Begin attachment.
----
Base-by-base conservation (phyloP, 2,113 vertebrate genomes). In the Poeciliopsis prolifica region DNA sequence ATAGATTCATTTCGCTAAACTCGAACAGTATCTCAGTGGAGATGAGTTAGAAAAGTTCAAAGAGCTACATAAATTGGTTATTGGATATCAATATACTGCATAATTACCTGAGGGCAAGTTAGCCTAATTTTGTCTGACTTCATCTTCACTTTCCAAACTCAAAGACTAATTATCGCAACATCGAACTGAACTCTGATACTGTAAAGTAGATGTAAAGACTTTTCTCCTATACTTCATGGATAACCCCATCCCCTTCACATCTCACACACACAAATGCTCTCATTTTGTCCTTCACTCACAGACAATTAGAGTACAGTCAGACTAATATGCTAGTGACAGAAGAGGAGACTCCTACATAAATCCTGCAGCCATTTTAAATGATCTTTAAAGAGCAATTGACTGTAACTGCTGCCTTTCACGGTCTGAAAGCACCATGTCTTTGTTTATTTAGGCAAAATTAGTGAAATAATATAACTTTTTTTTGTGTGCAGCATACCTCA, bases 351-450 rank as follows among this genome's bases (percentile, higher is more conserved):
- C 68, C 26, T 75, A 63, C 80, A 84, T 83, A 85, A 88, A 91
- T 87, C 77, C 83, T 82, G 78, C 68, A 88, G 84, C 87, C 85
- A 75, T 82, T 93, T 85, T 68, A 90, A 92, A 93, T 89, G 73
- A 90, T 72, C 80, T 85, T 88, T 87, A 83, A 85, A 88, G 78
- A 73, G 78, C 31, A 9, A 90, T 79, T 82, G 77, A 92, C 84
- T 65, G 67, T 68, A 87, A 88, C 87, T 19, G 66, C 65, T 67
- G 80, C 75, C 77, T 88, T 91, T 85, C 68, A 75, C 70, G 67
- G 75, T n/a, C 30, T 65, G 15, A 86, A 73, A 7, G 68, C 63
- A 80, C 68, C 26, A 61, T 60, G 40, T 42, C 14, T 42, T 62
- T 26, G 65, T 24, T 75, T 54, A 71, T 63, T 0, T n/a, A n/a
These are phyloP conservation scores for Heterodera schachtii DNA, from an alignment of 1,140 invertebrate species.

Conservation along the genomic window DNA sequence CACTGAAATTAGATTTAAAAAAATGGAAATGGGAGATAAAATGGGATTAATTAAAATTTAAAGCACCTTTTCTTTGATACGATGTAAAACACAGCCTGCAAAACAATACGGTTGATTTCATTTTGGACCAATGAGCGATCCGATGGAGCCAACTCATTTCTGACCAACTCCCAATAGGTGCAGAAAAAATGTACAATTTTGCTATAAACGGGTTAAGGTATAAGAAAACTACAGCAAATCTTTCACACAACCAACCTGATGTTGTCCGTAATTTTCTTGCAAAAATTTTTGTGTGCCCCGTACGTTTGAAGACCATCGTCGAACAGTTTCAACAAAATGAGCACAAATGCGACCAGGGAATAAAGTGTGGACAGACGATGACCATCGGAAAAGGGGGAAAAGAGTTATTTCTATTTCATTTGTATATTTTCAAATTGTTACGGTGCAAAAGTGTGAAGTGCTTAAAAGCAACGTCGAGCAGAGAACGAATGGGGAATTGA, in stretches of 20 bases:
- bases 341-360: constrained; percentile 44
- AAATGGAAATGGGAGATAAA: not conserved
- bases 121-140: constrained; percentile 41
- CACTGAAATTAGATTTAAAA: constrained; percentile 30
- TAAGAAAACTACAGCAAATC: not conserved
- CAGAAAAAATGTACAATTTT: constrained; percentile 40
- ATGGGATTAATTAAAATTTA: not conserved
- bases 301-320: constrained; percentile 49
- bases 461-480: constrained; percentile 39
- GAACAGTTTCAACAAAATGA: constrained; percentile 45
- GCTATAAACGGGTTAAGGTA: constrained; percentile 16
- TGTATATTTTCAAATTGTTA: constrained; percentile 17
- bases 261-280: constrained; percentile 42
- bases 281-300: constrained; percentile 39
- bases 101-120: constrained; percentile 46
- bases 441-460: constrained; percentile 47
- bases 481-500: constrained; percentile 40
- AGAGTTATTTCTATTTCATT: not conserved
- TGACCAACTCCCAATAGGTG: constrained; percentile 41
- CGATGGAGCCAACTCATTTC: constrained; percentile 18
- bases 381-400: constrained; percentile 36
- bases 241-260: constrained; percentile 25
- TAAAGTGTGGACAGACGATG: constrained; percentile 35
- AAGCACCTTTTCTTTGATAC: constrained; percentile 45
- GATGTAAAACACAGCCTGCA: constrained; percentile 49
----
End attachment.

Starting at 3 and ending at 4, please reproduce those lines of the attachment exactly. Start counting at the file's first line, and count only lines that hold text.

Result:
- T 87, C 77, C 83, T 82, G 78, C 68, A 88, G 84, C 87, C 85
- A 75, T 82, T 93, T 85, T 68, A 90, A 92, A 93, T 89, G 73